Alan Jackson's introspective love song "Remember When" remains one of the singer's most tender and truthful nods to the country music traditions he proudly upholds.
Produced by Keith Stegall, the song first appeared on 2002's Greatest Hits Vol. II. The brand-new song was the second single off the compilation album. It was one of two new songs, with the other being Jimmy Buffett duet, "It's Five O'Clock Somewhere."
An official music video directed by Trey Fanjoy, featuring home movies and precious memories, helped propel it to the top of the Billboard Hot Country Songs chart. It was the 22nd of Jackson's 25 career number one hits.
Who Wrote 'Remember When'?
Jackson wrote the autobiographical song about the ups and downs of relationships as a tribute to his bride Denise. The teenage sweethearts met at Dairy Queen in their hometown of Newnan, Georgia and married in 1979. She's supported Alan every step of the way since then, from early career struggles to his Country Music Hall of Fame induction.
For those of us lucky enough to have a significant other, loving family or trusty mentor, memories of the past are more about people than popular songs and trends. The truths in a song like "Remember When" may remind a grandparent of when their own children were small. Or maybe nostalgia points back farther to when Grandma and Grandpa first met at a local cotton mill. Through this scope, Jackson's song captures the best kind of memories of decades past, presenting parts of his life story as something that's been lived by many of his fellow Southerners.
A Legacy Artist's Lasting Hit
By the time "Remember When" topped the charts in 2003, country music had changed drastically from Jackson's '90s heyday. Suddenly, hits were hard to come by for traditional-minded artists, unless a song really spoke to the public. Fortunately for Jackson, his early-aughts output included a couple of songs that strummed the heartstrings of old-school and mainstream fans.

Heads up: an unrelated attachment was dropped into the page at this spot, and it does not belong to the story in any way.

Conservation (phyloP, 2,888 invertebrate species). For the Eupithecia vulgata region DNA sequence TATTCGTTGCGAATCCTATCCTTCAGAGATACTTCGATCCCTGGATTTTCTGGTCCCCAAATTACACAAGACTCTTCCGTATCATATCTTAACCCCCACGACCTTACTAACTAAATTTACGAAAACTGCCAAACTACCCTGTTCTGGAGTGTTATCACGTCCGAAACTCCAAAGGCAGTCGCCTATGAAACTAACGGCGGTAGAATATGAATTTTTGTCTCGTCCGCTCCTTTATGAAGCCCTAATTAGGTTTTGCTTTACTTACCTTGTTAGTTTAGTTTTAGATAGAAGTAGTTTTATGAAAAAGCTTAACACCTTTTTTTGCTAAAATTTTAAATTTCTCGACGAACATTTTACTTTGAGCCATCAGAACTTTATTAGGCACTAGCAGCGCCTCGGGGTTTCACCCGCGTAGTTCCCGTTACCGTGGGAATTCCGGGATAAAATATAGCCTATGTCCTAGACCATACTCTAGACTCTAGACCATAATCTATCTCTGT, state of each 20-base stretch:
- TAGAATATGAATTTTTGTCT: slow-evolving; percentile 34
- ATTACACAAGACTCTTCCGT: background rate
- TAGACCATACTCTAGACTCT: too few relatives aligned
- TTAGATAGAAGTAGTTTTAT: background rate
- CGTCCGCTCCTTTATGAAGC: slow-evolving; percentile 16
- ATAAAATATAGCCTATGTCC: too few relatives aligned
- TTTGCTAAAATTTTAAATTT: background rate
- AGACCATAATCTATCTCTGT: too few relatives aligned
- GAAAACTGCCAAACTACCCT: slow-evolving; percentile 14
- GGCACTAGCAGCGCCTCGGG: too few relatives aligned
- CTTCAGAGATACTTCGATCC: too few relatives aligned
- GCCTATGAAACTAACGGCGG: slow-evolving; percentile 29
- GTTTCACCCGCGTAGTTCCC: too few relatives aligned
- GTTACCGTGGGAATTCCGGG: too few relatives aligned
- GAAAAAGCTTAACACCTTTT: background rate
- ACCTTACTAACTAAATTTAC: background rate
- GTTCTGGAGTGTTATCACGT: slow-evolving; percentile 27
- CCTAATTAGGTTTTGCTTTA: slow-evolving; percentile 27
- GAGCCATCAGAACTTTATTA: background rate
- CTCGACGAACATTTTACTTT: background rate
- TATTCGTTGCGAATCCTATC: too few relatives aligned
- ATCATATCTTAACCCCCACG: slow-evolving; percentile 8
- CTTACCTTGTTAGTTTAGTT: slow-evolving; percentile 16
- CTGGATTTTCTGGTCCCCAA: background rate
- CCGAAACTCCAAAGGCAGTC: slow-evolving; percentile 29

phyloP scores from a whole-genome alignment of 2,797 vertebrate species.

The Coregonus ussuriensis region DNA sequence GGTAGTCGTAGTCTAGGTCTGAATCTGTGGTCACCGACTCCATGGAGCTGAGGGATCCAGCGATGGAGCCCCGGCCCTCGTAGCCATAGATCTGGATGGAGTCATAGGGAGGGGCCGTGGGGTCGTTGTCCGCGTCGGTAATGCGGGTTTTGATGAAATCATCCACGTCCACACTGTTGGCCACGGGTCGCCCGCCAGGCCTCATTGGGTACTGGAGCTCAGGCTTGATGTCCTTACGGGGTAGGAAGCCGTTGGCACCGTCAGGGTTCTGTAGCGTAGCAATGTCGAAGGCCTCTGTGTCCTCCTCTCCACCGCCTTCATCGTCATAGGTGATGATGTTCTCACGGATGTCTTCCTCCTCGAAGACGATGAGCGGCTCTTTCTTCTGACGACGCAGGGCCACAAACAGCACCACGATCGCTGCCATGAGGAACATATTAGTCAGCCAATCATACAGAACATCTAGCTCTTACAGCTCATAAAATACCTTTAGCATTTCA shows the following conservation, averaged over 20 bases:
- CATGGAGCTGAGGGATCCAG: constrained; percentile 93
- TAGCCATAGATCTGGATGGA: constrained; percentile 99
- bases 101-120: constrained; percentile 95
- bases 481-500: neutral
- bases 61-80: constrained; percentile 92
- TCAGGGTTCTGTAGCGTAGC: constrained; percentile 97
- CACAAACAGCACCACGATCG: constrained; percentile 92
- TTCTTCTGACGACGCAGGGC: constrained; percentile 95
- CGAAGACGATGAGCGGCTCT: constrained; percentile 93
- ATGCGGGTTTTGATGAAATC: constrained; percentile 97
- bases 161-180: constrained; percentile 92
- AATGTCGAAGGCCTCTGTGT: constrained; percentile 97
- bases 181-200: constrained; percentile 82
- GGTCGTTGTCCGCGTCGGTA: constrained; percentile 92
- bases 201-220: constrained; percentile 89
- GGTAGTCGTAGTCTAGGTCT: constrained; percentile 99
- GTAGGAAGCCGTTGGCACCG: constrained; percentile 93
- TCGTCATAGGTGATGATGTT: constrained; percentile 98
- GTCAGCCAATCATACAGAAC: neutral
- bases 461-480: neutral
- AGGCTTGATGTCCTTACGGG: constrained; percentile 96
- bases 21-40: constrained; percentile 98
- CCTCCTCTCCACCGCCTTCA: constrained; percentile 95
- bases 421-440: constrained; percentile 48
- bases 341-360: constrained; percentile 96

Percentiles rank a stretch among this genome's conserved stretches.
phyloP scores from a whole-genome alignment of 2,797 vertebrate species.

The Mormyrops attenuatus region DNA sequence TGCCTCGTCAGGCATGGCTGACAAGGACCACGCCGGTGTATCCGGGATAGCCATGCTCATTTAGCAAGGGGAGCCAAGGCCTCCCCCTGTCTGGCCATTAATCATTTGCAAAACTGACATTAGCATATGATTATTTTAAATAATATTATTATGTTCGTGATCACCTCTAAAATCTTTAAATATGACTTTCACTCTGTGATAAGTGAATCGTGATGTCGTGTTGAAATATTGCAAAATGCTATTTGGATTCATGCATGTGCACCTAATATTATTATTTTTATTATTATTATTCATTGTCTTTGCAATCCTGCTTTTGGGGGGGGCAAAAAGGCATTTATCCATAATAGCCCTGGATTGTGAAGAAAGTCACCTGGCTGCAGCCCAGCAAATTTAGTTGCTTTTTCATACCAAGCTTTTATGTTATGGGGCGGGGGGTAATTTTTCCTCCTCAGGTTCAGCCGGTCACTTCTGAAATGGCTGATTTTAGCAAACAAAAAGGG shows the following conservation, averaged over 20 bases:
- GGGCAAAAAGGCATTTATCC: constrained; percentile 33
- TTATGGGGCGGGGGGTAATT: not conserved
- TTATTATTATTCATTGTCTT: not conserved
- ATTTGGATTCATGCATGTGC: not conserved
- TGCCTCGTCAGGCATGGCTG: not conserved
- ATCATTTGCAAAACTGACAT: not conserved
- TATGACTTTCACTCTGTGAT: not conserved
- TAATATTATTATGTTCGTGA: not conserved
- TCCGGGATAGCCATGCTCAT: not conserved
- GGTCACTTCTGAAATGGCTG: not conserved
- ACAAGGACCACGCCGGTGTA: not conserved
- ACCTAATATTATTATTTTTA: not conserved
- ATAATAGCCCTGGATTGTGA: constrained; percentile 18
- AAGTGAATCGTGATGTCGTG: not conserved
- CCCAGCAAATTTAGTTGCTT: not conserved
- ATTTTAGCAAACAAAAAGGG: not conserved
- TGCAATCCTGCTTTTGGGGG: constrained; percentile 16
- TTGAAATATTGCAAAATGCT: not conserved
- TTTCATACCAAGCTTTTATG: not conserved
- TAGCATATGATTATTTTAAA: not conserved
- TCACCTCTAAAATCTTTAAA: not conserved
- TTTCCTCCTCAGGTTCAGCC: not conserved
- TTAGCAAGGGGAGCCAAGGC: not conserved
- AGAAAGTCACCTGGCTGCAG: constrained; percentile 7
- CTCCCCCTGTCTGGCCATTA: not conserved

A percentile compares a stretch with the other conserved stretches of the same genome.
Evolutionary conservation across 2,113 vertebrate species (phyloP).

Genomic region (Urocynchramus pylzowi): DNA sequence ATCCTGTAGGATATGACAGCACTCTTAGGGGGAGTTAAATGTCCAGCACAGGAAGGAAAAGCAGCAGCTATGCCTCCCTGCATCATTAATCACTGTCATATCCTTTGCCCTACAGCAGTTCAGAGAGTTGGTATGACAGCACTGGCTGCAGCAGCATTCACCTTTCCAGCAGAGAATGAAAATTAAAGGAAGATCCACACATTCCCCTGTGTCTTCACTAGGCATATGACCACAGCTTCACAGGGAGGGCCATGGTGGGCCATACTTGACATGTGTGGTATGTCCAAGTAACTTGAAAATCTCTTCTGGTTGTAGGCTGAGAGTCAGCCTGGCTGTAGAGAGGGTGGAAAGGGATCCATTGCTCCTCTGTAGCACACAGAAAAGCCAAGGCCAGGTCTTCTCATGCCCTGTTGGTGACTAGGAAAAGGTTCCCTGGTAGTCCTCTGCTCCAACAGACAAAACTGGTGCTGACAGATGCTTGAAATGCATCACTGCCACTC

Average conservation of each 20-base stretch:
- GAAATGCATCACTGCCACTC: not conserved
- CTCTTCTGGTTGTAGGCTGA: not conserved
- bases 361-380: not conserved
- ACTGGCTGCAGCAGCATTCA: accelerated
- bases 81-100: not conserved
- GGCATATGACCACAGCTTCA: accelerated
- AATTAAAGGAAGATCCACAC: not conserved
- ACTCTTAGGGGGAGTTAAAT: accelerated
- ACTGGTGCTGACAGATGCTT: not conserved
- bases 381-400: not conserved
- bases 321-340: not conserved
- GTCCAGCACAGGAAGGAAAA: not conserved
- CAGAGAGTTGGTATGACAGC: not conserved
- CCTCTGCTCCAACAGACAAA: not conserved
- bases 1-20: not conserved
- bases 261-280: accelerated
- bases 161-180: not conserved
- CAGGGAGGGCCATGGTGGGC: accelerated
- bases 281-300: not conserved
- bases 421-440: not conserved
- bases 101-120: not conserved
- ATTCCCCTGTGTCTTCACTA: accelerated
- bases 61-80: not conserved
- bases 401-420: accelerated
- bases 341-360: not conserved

First came "Where Were You (When the World Stopped Turning)," a reaction to the 9/11 tragedy that put human sorrow ahead of politics. Jackson could've hung up his hat for good after the 2001 CMAs and fully deserved his Country Music Hall of Fame induction based off that night, paired with his prior hits.
Nationwide catharsis and a song about long-term personal relationships hardly compare thematically, but the same honesty and integrity that made Jackson's voice the right one to lament one of America's greatest tragedies helped make "Remember When" a relatable and still relevant No. 1 hit.
The "Livin' On Love" and "Chattahoochee" singer was as much of a traditionalist in his heyday as a Chris Stapleton or Margo Price are today. Fame was no compromise, forcing a Newnan country boy to go uptown. Instead, Jackson helped Clint Black and other famous peers bring back the great storytelling that once defined country music to the masses. Whether he sang carefree songs about the "Summertime Blues" or poured his heart and personal life into memorable lyrics, Jackson always served up something undeniably country.
With all of that said, take in the lyrics of one of Jackson's best songs and appreciate the candidness of perhaps the most moving Alan Jackson song.
"Remember When" Lyrics
Remember when I was young and so were you
And time stood still and love was all we knew
You were the first, so was I
We made love and then you cried
Remember when we vowed the vows and walked the walk
Gave our hearts, made the start, it was hard
We lived and learned, life threw curves
There was joy, there was hurt
Remember when old ones died and new were born
And life was changed, disassembled, rearranged
We came together, fell apart
And broke each other's hearts
Remember when the sound of little feet
Was the music we danced to week to week
Brought back the love, we found trust
Vowed we'd never give it up
Remember when thirty seemed so old
Now lookin' back, it's just a steppin' stone
To where we are, where we've been
Said we'd do it all again
Remember when we said when we turned gray
When the children grow up and move away
We won't be sad, we'll be glad
For all the life we've had
And we'll remember when
Editor's Note: This story previously ran on July 10, 2020.
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